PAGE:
Reporters are used to attempts to hoodwink officials into thinking an issue is genuinely popular, and they frequently expose them. But when "good government" groups like the Center for Public Integrity engage in the same tactics, journalists usually ignore it. Perhaps that's because Washington media types overwhelmingly wanted McCain-Feingold to pass.

It will be interesting to see if, in light of Mr. Treglia's comments, reporters continue to do so. The tape of his remarks, which Post editorial writer Ryan Sager unearthed, could provide material for a dozen stories on how campaign finance reform was really passed. The editors of Political Money Line note that while the 10-year lobbying effort to pass campaign-finance reform was a small effort as lobbying campaigns go, it succeeded in changing the fundamental rules of American politics.

The foundation blueprint may also be a model for future campaigns, as more nonprofit 501(c)3 groups (which rarely make lists of their donors public) get involved in the Social Security and legal reform debates. "We can watch the lighted [disclosed] money avenues, provide a roadmap of routes, and report on traffic patterns," says Kent Cooper of Political Money Line. "But it may be harder when most of the traffic is shifting to the unlit avenues used by 501(c) organizations."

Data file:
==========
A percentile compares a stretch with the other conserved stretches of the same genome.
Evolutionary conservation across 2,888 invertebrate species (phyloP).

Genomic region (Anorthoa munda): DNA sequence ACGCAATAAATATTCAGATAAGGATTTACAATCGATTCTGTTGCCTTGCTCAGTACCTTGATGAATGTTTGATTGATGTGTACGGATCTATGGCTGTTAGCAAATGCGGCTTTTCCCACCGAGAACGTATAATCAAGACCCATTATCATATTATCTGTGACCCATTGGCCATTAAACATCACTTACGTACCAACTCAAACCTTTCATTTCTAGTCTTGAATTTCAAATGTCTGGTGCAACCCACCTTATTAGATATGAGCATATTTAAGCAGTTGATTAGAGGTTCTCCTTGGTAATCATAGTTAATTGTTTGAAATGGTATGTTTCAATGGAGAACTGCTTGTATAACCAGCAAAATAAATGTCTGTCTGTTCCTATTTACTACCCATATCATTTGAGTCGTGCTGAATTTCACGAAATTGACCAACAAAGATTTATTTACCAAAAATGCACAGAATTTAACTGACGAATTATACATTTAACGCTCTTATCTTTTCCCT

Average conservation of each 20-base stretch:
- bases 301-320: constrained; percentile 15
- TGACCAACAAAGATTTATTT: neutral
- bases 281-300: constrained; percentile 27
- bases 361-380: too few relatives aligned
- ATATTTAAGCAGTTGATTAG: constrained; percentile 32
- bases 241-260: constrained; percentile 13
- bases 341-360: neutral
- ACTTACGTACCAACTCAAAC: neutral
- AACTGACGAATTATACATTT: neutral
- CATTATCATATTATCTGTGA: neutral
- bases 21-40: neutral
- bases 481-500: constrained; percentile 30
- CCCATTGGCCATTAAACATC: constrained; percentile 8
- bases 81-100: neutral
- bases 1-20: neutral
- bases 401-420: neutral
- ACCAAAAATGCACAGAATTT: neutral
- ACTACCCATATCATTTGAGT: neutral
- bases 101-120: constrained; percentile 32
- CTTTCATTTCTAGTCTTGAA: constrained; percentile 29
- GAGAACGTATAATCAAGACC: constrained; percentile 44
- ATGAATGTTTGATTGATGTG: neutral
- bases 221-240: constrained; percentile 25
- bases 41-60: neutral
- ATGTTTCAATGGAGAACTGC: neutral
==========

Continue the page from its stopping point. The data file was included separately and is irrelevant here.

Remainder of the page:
In his recorded comments, Mr. Treglia expressed satisfaction at how the Pew Charitable Trusts were able to avoid public scrutiny of the $40 million the foundation poured into the campaign. "The strategy was designed not to hide Pew's involvement . . . but most of Pew's funding," he said. "I advised Pew that Pew that Pew should be in the background. And by law, the grantees always have to disclose. But I always encouraged the grantees never to mention Pew."

He acknowledged that this created an appearance problem. "Did we push the envelope? Yeah. Were we encouraged internally to push the envelope? Yeah. . . . We stayed with the letter, if not the spirit, of the law." But the subterfuge was indeed necessary. "If Congress thought this was a Pew effort, it'd be worthless," he confessed. Hence the need "to convey the impression that this was something coming naturally from beyond the Beltway."

The efforts of Pew and the other liberal foundations, which include George Soros's Open Society Institute and the Carnegie Corp., were aided by the news media's complicity. The American Prospect, a liberal magazine, put out a special issue on campaign finance reform in 2000 that was paid for by a $132,000 Carnegie grant--a fact the magazine failed to disclose.

National Public Radio openly accepted $1.2 million from liberal foundations to provide such items as "coverage of financial influence in political decision-making." Its campaign finance reporter, Peter Overby, is a former editor of the magazine put out by Common Cause, a major supporter of McCain-Feingold. No one suggests there was direct collusion between NPR and campaign finance lobbies. With the money and personnel available to NPR, there didn't need to be. Sympathetic stories on the need for campaign finance reform flowed naturally. Sounds like the kind of "faux news" that liberals are complaining the Bush administration was guilty of engineering when it put out video press releases or provided conservative commentator Armstrong Williams with a grant.